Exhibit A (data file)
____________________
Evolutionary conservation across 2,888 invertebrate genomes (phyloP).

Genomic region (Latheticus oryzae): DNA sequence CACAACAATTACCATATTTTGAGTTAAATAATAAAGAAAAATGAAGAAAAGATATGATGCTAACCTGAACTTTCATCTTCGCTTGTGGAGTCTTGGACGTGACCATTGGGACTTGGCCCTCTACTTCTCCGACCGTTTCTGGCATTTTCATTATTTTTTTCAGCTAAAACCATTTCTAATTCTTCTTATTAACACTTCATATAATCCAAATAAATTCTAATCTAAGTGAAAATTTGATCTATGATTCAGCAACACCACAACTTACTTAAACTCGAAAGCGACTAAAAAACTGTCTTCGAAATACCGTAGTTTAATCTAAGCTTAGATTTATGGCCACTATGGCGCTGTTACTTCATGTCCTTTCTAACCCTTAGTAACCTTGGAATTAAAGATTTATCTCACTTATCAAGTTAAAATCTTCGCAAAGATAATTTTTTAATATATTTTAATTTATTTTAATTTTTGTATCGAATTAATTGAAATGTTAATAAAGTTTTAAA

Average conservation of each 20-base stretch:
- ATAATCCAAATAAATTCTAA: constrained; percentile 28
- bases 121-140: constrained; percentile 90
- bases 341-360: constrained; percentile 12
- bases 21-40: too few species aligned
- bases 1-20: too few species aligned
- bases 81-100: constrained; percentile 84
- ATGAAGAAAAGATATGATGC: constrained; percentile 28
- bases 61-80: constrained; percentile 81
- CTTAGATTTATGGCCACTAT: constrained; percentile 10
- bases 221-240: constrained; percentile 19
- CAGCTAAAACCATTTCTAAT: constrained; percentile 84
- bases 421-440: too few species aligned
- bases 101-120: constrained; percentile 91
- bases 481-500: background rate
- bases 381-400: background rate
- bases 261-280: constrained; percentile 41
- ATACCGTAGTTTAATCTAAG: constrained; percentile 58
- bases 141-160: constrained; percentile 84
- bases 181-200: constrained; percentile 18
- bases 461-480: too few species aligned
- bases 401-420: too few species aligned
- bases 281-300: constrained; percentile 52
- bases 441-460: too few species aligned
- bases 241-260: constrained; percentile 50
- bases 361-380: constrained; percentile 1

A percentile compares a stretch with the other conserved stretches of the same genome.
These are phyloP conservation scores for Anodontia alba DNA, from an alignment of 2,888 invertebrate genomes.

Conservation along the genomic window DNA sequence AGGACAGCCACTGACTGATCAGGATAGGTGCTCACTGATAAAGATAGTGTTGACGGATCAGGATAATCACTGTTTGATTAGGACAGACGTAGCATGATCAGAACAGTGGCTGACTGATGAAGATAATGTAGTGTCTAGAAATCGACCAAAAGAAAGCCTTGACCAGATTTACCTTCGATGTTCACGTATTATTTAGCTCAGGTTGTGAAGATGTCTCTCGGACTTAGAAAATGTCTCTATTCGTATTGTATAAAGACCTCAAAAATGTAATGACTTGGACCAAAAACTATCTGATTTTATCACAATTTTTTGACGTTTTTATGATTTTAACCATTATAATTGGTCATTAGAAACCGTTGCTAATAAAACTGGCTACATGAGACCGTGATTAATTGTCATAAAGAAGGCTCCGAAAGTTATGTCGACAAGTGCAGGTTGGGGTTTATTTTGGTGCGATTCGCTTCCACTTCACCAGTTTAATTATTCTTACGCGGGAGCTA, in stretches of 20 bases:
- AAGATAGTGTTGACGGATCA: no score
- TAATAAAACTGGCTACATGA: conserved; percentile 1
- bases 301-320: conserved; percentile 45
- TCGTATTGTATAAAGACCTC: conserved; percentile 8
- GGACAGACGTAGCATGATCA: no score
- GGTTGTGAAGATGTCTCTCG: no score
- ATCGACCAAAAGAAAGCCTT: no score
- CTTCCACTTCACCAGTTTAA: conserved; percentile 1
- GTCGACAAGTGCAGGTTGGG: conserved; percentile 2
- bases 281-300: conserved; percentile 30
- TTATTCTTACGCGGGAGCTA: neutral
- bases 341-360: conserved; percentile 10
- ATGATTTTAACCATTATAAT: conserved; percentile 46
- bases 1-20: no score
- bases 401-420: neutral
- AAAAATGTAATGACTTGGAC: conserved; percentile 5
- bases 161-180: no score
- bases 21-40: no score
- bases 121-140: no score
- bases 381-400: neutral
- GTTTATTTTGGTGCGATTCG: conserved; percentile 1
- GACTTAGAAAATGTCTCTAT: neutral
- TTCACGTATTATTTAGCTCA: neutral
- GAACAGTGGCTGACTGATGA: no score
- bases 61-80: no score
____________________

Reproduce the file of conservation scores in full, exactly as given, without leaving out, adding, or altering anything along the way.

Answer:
Evolutionary conservation across 2,888 invertebrate genomes (phyloP).

Genomic region (Latheticus oryzae): DNA sequence CACAACAATTACCATATTTTGAGTTAAATAATAAAGAAAAATGAAGAAAAGATATGATGCTAACCTGAACTTTCATCTTCGCTTGTGGAGTCTTGGACGTGACCATTGGGACTTGGCCCTCTACTTCTCCGACCGTTTCTGGCATTTTCATTATTTTTTTCAGCTAAAACCATTTCTAATTCTTCTTATTAACACTTCATATAATCCAAATAAATTCTAATCTAAGTGAAAATTTGATCTATGATTCAGCAACACCACAACTTACTTAAACTCGAAAGCGACTAAAAAACTGTCTTCGAAATACCGTAGTTTAATCTAAGCTTAGATTTATGGCCACTATGGCGCTGTTACTTCATGTCCTTTCTAACCCTTAGTAACCTTGGAATTAAAGATTTATCTCACTTATCAAGTTAAAATCTTCGCAAAGATAATTTTTTAATATATTTTAATTTATTTTAATTTTTGTATCGAATTAATTGAAATGTTAATAAAGTTTTAAA

Average conservation of each 20-base stretch:
- ATAATCCAAATAAATTCTAA: constrained; percentile 28
- bases 121-140: constrained; percentile 90
- bases 341-360: constrained; percentile 12
- bases 21-40: too few species aligned
- bases 1-20: too few species aligned
- bases 81-100: constrained; percentile 84
- ATGAAGAAAAGATATGATGC: constrained; percentile 28
- bases 61-80: constrained; percentile 81
- CTTAGATTTATGGCCACTAT: constrained; percentile 10
- bases 221-240: constrained; percentile 19
- CAGCTAAAACCATTTCTAAT: constrained; percentile 84
- bases 421-440: too few species aligned
- bases 101-120: constrained; percentile 91
- bases 481-500: background rate
- bases 381-400: background rate
- bases 261-280: constrained; percentile 41
- ATACCGTAGTTTAATCTAAG: constrained; percentile 58
- bases 141-160: constrained; percentile 84
- bases 181-200: constrained; percentile 18
- bases 461-480: too few species aligned
- bases 401-420: too few species aligned
- bases 281-300: constrained; percentile 52
- bases 441-460: too few species aligned
- bases 241-260: constrained; percentile 50
- bases 361-380: constrained; percentile 1

A percentile compares a stretch with the other conserved stretches of the same genome.
These are phyloP conservation scores for Anodontia alba DNA, from an alignment of 2,888 invertebrate genomes.

Conservation along the genomic window DNA sequence AGGACAGCCACTGACTGATCAGGATAGGTGCTCACTGATAAAGATAGTGTTGACGGATCAGGATAATCACTGTTTGATTAGGACAGACGTAGCATGATCAGAACAGTGGCTGACTGATGAAGATAATGTAGTGTCTAGAAATCGACCAAAAGAAAGCCTTGACCAGATTTACCTTCGATGTTCACGTATTATTTAGCTCAGGTTGTGAAGATGTCTCTCGGACTTAGAAAATGTCTCTATTCGTATTGTATAAAGACCTCAAAAATGTAATGACTTGGACCAAAAACTATCTGATTTTATCACAATTTTTTGACGTTTTTATGATTTTAACCATTATAATTGGTCATTAGAAACCGTTGCTAATAAAACTGGCTACATGAGACCGTGATTAATTGTCATAAAGAAGGCTCCGAAAGTTATGTCGACAAGTGCAGGTTGGGGTTTATTTTGGTGCGATTCGCTTCCACTTCACCAGTTTAATTATTCTTACGCGGGAGCTA, in stretches of 20 bases:
- AAGATAGTGTTGACGGATCA: no score
- TAATAAAACTGGCTACATGA: conserved; percentile 1
- bases 301-320: conserved; percentile 45
- TCGTATTGTATAAAGACCTC: conserved; percentile 8
- GGACAGACGTAGCATGATCA: no score
- GGTTGTGAAGATGTCTCTCG: no score
- ATCGACCAAAAGAAAGCCTT: no score
- CTTCCACTTCACCAGTTTAA: conserved; percentile 1
- GTCGACAAGTGCAGGTTGGG: conserved; percentile 2
- bases 281-300: conserved; percentile 30
- TTATTCTTACGCGGGAGCTA: neutral
- bases 341-360: conserved; percentile 10
- ATGATTTTAACCATTATAAT: conserved; percentile 46
- bases 1-20: no score
- bases 401-420: neutral
- AAAAATGTAATGACTTGGAC: conserved; percentile 5
- bases 161-180: no score
- bases 21-40: no score
- bases 121-140: no score
- bases 381-400: neutral
- GTTTATTTTGGTGCGATTCG: conserved; percentile 1
- GACTTAGAAAATGTCTCTAT: neutral
- TTCACGTATTATTTAGCTCA: neutral
- GAACAGTGGCTGACTGATGA: no score
- bases 61-80: no score